Embattled Cricket South Africa (CSA) was dealt another embarrassing blow after it lost an arbitration case against the Western Province Cricket Association (WPCA) with costs.
Advocate Ginsburg SC on Tuesday afternoon ruled that the federation’s decision on 22 September to place the WPCA under administration was unlawful, specifically because “certain shortcomings in the CSA memorandum of incorporation” were “identified” and thus in actual fact limited its step-in rights.
“CSA has reviewed the arbitration award and respects the outcome and considering the award and abides by it,” the federation said in a statement on Wednesday morning.
To rub salt in the wound, CSA won’t challenge the ruling.
“CSA has no intention of subjecting this award to a judicial review. In his analysis, the arbitrator has identified certain shortcomings in the CSA MOI which CSA will address immediately with a view to ensuring that the governance framework remains robust, relevant and fit for purpose.”
The WPCA came over as distinctly triumphant following the ruling.
“The WPCA has been vindicated and affirmed by the arbitration ruling. The unlawful suspension of the WPCA Board has come at a great cost to the individual board members, all of whom have extensive corporate governance experience and a proven track record in contributing to Western Province cricket,” the affiliate said.
“The Board is of the view that the unlawful suspension by Cricket South Africa, which included the physical banning of Board members from Newlands Cricket Grounds, has been an example of serious over-reach by the national body into the affairs of the association and if allowed to go uncontested, would have set a bad precedent for governance in sports.”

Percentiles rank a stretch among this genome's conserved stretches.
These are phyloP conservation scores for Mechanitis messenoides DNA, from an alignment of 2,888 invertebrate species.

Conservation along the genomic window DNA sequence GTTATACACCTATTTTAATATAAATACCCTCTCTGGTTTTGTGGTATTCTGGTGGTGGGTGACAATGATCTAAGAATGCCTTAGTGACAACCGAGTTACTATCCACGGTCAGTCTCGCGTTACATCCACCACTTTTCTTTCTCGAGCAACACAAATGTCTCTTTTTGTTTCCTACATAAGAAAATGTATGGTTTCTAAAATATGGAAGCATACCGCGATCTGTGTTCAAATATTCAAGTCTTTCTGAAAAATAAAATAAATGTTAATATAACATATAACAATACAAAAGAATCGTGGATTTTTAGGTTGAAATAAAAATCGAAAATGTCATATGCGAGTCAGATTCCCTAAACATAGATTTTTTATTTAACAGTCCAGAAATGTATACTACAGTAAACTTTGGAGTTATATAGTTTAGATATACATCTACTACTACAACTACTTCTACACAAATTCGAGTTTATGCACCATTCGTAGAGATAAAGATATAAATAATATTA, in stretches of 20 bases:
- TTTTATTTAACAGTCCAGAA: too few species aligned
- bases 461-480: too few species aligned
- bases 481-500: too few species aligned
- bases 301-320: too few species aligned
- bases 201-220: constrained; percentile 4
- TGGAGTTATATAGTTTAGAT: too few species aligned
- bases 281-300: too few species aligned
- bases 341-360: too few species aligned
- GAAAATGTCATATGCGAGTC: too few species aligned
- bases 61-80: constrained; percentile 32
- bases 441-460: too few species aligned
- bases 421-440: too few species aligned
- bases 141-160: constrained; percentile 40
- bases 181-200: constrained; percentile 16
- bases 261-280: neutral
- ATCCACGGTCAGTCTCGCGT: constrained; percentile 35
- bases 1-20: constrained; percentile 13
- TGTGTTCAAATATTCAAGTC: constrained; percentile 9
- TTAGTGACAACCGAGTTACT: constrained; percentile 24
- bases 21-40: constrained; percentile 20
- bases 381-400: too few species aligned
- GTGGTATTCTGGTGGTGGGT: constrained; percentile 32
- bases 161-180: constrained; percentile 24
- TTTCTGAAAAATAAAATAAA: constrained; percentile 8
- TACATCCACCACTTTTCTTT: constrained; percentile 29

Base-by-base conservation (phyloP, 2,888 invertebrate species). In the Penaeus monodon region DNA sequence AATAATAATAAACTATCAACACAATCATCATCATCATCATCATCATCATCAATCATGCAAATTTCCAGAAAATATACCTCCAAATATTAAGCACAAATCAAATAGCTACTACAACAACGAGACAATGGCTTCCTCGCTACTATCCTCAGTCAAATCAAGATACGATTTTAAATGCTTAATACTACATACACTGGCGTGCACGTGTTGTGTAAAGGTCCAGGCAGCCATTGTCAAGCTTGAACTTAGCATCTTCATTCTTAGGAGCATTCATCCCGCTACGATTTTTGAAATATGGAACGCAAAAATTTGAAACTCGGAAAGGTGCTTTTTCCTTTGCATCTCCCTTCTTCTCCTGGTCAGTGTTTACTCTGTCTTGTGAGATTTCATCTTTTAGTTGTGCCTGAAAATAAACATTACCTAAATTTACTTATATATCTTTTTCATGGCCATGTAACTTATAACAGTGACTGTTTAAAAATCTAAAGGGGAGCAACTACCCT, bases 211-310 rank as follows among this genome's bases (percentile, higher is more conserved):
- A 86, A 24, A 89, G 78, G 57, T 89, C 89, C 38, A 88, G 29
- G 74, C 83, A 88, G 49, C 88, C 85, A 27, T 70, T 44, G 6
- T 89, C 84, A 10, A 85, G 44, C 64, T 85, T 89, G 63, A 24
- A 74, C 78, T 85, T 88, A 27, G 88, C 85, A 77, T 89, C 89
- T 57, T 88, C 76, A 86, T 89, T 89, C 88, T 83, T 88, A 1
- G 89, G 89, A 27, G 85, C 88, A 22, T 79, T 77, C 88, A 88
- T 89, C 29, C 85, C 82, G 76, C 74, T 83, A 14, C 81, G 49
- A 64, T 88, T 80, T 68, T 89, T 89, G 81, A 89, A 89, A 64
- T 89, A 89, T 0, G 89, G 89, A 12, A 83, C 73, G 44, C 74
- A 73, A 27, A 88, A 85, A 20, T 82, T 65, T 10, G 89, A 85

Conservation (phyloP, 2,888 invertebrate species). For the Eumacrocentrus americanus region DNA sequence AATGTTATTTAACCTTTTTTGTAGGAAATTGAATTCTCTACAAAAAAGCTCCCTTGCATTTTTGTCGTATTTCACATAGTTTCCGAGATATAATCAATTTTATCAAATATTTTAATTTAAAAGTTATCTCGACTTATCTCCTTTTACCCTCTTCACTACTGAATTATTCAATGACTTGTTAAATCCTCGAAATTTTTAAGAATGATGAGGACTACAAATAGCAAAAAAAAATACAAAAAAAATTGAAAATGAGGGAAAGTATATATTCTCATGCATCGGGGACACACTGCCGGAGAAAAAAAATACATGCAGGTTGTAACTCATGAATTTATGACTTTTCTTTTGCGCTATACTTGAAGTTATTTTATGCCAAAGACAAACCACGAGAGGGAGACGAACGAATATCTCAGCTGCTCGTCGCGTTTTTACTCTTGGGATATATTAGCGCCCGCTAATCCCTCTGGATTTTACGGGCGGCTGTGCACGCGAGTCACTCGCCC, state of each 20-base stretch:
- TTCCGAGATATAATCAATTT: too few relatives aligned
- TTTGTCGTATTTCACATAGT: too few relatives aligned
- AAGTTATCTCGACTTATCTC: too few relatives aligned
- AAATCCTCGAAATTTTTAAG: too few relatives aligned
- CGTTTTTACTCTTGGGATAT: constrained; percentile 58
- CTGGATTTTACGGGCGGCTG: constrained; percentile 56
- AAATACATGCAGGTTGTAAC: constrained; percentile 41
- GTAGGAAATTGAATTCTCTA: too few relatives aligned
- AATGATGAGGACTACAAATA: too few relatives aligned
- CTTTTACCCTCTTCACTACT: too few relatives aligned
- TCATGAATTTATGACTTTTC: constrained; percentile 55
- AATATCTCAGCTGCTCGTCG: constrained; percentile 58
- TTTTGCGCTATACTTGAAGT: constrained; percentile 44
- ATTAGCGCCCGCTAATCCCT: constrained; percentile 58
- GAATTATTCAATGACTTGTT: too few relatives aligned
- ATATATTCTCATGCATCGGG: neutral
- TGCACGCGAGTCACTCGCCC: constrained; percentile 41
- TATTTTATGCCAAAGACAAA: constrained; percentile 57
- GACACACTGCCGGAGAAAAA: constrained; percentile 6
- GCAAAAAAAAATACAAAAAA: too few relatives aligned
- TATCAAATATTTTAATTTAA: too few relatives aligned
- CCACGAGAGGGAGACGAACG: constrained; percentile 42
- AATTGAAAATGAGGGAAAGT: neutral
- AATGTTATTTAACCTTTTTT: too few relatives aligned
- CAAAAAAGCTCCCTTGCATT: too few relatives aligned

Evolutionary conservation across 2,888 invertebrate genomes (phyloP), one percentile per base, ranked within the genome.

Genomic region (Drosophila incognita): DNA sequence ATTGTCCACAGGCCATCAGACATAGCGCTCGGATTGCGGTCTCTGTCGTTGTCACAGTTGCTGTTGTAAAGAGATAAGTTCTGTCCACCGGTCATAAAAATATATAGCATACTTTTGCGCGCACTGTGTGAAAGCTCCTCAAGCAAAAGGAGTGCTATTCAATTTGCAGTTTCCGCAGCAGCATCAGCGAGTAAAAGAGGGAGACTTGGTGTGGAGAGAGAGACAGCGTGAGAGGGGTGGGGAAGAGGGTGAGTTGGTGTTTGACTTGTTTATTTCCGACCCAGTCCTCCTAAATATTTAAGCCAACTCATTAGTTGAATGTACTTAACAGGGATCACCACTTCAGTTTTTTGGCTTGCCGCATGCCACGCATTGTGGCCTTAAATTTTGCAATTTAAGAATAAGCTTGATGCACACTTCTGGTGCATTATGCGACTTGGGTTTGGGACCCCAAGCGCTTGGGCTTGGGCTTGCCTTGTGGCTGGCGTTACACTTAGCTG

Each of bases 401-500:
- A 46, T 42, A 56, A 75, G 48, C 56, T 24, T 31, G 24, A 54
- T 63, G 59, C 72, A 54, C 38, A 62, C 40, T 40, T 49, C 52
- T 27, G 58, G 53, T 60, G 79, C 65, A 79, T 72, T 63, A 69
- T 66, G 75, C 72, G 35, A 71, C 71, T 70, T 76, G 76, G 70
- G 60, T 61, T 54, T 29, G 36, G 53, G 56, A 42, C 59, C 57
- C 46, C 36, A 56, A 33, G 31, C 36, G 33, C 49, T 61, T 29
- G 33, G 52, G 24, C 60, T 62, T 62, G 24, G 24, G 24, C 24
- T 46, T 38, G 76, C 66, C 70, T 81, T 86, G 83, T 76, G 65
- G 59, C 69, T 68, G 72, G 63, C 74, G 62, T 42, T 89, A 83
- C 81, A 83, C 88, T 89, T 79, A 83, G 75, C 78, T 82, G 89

The drama stems from construction at Newlands, related to Sanlam’s property development of the B field, which could be worth as much as R1 billion to the WPCA.
CSA’s official stance was that it was concerned about player and spectator safety, particularly with Cape Town hosting the New Year’s Test against England.
However, there’s consensus among various stakeholders that the root of the real beef is about money.
The project could be worth in excess of R800 million for the WPCA, which would go a long way to gaining financial independence away from CSA.
To that end, the affiliate needed to take out a R81 million loan from CSA, who – after allegedly realising it miscalculated the potetial return on investment – then decided to recall the financial assistance.
“The operations of the WPCA and cricket in general in the Western Province will remain uninterrupted. CSA sends its best wishes to the WPCA,” the statement added.
This is not the end of CSA’s legal woes.
It is currently also embroiled in a far bigger court action with the South African Cricketers’ Association (Saca), who oppose the governing body’s plan to restructure domestic cricket and want additional financial statements to gain a clearler picture of CSA’s projected loss of R654 million over the next four years.
Saca believes that figure might be even worse.